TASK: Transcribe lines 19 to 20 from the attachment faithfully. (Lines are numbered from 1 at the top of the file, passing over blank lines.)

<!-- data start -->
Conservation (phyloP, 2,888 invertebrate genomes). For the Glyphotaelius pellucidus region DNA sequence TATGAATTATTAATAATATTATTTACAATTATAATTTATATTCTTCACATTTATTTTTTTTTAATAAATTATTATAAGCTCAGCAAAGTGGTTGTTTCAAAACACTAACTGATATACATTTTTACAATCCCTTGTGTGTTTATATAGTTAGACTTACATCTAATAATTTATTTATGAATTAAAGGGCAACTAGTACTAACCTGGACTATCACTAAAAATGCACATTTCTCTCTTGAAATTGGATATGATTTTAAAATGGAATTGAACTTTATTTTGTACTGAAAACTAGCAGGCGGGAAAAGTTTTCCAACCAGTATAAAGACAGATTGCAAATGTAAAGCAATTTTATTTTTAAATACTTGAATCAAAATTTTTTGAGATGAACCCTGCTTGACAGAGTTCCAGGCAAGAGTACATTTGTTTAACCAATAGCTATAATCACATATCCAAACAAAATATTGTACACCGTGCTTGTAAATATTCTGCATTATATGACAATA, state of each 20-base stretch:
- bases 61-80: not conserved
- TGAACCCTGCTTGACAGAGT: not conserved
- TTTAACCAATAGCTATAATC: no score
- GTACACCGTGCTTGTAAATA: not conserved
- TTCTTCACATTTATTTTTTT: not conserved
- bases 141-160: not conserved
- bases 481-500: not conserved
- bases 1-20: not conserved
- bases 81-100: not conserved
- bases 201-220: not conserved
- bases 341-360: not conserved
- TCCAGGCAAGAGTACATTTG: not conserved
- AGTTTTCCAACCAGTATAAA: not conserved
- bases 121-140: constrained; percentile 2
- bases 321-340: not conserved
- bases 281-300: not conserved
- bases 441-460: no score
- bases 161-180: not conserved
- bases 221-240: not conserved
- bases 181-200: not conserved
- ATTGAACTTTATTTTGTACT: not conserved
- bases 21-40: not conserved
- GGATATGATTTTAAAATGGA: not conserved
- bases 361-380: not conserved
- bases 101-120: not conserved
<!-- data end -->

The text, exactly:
- bases 161-180: not conserved
- bases 221-240: not conserved